Some Minor Clarifications4.1. Scope of the Chapter.—Before we deal with the major issue whether an amendment of Article 12 of the Constitution, as suggested, is desirable, it would be convenient if certain matters are clarified, because, in our view, the problems said to have been created by the interpretation of Article 12 do not have a material bearing on those points. We proceed to deal with them, one by one. 4.2. Article 311 of the Constitution.—At the outset, we must mention that employees of public sector undertakings do not enjoy the benefits of Article 311 of the Constitution. Broadly speaking, that Article provides certain safeguards to civil servants against dismissal, removal or reduction in rank without complying with the provisions of that Article. Two major safeguards are: (i) that a person holding a civil post under the Union or a State shall not be dismissed or removed by an authority subordinate to that by which he was appointed; and (ii) that he shall not be dismissed, removed or reduced in rank without an inquiry in which he has been informed of the charges against him and given a reasonable opportunity of being heard in respect of those charges. This Article does not apply to a person who does not hold a "civil post under the Union or a State". Since public sector undertakings are, in juristic theory, separate from the Government as such, and since their employees are not paid out of the Consolidated Fund of the Government, they do not hold a civil post. Consequentially, Article 311 does not apply to them.1 The point hardly needs further elaboration. But it may be useful to quote the following passage from a decision of the Supreme Court2:— "While we were referring to the cases in an earlier part of our judgment, we have noticed the caution indicated by this court that even if some institution becomes 'State' within the meaning of Article 12, its employees do not become holders of civil posts so as to become entitled to the cover of Article 311. They would, however, be entitled to the benefits of Part III of the Constitution." It has been pointed out that employees of the public sector undertakings do not enjoy the protection of Article 311, for the simple reason that undertakings are legal entities, separate from the Government3. Even a statutory undertaking is not regarded as "State" for the purposes4 of Article 311. 1. (a) Sukhdev Singh v. Bhagat Ram, AIR 1975 SC 1331;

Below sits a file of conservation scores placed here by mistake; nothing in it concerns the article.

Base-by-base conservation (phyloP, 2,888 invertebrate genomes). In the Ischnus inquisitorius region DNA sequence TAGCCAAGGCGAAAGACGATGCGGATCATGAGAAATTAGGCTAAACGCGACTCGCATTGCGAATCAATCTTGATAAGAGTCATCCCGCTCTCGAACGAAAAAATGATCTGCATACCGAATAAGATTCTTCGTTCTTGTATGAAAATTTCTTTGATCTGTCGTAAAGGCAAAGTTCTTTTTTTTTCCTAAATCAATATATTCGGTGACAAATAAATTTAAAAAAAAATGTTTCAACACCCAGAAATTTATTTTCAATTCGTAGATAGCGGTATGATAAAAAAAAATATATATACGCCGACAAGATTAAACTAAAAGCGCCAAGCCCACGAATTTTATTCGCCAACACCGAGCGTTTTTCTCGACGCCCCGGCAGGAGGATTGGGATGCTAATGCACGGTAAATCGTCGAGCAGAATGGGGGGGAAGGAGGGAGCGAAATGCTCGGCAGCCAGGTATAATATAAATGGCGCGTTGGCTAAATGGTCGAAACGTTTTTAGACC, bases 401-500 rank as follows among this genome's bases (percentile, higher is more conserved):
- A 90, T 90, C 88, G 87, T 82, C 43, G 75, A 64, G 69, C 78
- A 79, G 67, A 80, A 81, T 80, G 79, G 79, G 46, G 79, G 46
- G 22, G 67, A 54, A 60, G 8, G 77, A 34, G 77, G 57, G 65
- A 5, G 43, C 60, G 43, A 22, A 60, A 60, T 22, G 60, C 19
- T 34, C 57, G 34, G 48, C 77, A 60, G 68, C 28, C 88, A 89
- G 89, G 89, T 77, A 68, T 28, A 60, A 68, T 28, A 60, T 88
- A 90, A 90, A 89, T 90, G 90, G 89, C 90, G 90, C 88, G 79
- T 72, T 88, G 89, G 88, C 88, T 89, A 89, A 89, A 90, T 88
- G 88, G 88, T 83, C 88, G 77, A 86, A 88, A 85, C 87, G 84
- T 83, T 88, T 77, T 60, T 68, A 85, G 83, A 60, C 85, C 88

(b) Soon-prakash Rekhi v. Union of India, (1951) 1 SCC 449 (463), para. 29;